To work on a cruise ship is to acquire a vast array of new skills. Of course, performers have to first possess the sort of multitalent mastery that allows them to jump, dance, swing on ropes, and act, all while singing and making it look easy, but once hired, cruise ships like Carnival will add to that arsenal.
“You’re always learning something new, like how to puppet a towel animal, which is not easy by any means!” says six-year Carnival Cruise Lines dancer-singer Kristin Alexis Turner. “Maybe you weren’t that great at dancing or lifting, but as a guy you learn that skill [performing on a ship]. Maybe you can get better at your singing because you took more voice lessons throughout the years to try and keep your job. We go out and teach dance classes during the day, so you learn a new dance style to be able to teach on the ship. You’re not just entertainers, so you have to be able to do everything.”
In addition to being able to dance and sing an array of styles ranging from ’70s disco to piano classics, cruise ship performers learn to remain flexible.
In 2012, Carnival upped its game and revamped its onboard entertainment to bring audiences the new Playlist Productions, story-based and themed shows featuring an array of well-known songs. With shows that require powerhouse pop singers to belt Beach Boys tracks for the “Getaway Island” show, and hardcore rock tracks for “Epic Rock,” Playlist has something for everyone on- and offstage.
“With Carnival it’s about working with this amazing group of people coming from so many different places; they’re so international,” says John Tartaglia, a Tony-nominated actor from the original cast of “Avenue Q” and now puppetry teacher for the onboard staff’s family-friendly towel animal show. “I’m actually teaching an art form that they’ve never experienced before. They’re all singers and dancers who are all very talented in their own right, but they’ve most likely never done puppetry.”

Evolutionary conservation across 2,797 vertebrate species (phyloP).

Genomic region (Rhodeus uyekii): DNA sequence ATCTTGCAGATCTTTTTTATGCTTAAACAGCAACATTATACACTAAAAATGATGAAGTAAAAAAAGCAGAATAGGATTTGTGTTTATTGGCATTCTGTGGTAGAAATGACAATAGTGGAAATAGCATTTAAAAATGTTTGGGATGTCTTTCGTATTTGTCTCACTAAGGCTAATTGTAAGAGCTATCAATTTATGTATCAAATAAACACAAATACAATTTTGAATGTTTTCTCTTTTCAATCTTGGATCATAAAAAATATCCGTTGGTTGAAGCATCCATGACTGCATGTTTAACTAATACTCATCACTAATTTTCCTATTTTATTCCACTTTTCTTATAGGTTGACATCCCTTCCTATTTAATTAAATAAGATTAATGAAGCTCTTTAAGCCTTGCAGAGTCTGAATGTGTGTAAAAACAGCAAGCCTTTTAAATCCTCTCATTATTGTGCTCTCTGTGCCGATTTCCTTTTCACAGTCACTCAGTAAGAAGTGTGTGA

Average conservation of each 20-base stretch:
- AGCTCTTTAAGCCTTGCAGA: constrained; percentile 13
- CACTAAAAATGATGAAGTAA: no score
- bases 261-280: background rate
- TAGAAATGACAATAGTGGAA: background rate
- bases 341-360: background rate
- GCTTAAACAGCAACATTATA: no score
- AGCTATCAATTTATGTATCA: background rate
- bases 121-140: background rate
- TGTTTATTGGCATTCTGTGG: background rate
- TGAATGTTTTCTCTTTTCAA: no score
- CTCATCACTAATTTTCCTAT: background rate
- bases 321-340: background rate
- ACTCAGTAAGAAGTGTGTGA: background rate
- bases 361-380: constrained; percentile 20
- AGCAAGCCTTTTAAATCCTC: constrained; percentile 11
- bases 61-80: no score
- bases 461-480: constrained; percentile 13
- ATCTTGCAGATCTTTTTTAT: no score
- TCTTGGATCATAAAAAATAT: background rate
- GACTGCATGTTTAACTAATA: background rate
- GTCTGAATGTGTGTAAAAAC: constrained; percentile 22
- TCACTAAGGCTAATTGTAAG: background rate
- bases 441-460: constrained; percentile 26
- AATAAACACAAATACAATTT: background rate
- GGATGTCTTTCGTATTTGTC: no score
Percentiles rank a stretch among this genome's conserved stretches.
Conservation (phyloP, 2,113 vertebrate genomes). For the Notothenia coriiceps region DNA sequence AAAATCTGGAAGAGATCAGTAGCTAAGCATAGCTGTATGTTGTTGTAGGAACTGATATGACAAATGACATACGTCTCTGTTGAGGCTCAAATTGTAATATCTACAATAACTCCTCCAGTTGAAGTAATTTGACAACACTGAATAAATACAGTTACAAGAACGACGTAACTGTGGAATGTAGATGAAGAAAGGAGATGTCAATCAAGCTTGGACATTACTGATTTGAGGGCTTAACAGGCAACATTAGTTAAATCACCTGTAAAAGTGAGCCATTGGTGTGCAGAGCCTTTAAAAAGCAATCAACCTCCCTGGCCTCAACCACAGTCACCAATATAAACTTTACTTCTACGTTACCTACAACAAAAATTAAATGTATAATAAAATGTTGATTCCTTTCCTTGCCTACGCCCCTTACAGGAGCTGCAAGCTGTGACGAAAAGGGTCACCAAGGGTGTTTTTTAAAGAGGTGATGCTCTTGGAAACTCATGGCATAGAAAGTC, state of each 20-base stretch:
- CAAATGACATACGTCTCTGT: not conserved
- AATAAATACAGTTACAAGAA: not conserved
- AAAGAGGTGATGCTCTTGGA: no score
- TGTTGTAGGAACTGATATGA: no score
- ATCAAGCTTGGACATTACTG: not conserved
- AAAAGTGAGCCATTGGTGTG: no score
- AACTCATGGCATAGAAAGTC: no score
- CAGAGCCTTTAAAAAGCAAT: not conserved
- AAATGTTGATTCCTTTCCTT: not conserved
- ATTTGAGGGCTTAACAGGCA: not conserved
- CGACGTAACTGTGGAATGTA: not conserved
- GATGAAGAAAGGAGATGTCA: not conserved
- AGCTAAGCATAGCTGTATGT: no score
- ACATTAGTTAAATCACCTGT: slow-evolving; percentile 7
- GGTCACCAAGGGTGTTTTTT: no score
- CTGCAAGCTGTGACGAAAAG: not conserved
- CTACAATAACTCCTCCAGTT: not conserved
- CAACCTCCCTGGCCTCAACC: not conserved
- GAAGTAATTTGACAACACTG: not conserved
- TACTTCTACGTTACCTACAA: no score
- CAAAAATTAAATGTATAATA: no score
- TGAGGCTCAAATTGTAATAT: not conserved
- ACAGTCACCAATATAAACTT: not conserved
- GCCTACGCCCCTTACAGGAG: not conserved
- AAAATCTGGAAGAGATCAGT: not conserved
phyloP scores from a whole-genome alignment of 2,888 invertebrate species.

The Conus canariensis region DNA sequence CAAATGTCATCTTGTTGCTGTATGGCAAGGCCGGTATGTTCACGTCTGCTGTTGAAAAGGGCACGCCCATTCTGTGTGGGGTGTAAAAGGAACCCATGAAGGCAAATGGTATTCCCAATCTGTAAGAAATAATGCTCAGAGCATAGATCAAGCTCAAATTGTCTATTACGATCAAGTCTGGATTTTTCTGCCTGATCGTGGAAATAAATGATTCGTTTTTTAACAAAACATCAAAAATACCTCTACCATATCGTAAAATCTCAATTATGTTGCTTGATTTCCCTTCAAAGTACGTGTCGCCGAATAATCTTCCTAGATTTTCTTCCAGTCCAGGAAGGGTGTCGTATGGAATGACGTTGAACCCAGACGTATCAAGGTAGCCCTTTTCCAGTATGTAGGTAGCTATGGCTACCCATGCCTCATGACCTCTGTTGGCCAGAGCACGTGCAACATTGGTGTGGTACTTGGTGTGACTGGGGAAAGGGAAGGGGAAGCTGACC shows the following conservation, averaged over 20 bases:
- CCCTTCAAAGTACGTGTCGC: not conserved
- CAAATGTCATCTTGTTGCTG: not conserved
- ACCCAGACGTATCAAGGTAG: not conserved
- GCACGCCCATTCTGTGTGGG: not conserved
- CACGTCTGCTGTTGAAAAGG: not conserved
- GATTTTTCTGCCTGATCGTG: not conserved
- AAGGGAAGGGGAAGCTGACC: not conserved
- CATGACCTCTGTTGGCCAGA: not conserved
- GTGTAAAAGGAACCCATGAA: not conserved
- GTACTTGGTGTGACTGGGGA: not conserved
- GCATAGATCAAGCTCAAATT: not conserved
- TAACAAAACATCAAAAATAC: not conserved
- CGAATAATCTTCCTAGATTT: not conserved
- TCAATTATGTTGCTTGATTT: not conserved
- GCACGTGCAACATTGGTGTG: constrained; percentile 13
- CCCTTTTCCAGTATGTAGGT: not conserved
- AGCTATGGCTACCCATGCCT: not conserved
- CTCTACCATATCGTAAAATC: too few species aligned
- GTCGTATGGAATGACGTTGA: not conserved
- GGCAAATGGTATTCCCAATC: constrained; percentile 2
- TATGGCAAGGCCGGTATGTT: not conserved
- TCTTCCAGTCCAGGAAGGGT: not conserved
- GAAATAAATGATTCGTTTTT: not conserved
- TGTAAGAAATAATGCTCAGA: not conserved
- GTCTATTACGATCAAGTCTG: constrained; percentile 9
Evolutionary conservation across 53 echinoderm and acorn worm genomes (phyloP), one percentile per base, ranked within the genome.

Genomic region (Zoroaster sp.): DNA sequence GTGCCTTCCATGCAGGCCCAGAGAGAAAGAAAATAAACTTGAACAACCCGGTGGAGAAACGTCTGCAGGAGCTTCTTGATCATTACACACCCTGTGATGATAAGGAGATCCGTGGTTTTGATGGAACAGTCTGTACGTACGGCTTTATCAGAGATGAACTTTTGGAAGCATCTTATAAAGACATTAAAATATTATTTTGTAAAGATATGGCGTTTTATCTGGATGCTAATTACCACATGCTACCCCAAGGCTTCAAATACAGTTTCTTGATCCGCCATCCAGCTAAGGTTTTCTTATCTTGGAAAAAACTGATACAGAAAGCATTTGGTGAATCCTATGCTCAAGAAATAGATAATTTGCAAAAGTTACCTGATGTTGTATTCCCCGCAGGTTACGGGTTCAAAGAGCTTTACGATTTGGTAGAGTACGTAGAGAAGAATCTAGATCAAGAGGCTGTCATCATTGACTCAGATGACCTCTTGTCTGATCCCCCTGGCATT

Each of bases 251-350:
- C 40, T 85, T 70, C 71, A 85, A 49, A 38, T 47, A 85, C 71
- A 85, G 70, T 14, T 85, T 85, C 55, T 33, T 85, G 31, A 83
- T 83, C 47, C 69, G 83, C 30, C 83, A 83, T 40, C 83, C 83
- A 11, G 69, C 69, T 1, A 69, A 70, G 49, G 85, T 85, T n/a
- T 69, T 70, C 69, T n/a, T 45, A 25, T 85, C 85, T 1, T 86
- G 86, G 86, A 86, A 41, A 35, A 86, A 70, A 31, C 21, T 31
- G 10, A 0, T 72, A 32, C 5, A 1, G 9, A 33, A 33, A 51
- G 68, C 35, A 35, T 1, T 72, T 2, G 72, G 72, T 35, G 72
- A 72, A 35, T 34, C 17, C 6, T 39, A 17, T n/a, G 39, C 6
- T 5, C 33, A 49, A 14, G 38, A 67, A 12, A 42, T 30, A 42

Tartaglia’s presence with the cruise line demonstrates the level of talent the line is working with. In addition to his New York theater puppetry experience (he was one of the youngest puppeteers hired for “Sesame Street”), he also directed the original production of Broadway-bound musical “Because of Winn-Dixie.”
Also on the Carnival creative teams are Devanand Janki, who’s worked with the likes of Broadway legends Bebe Neuwirth, Lauren Bacall, Kristin Chenoweth, and Alan Cumming; Paul Roberts, a choreographer for Katy Perry, Sir Paul McCartney, Gloria Estefan, and Prince; and Peter Flynn, director of Broadway concerts including the Whoopi Goldberg–starring “Funny Girl,” and “Chess.”
It’s no wonder, then, that “Playlist shows require the same amount of dedication and hard work that a Broadway show or a West End show requires,” according to Turner, who began strictly as a dancer and honed her singing skills (necessarily so) when Playlist was introduced. “The stereotype is that [performing on a cruise ship] is your last resort as a job. Carnival has worked really hard over the years to [dispel] that stereotype.”
Many dancers utilize their cruise ship experience and new connections when they’re once again firmly planted on land, being cast in shows in New York City and London.
“There’s such a shift in the cruise line industry where you have all these amazing people who work on these ships, and it gives performers the opportunity to work with people they might not have the chance to otherwise,” says Tartaglia. “These are amazing, floating, high-tech theaters doing productions that are going to challenge you and give you the level of training, endurance, professionalism, maintenance, respect, and all those things you can only learn on the job and not from taking classes.”
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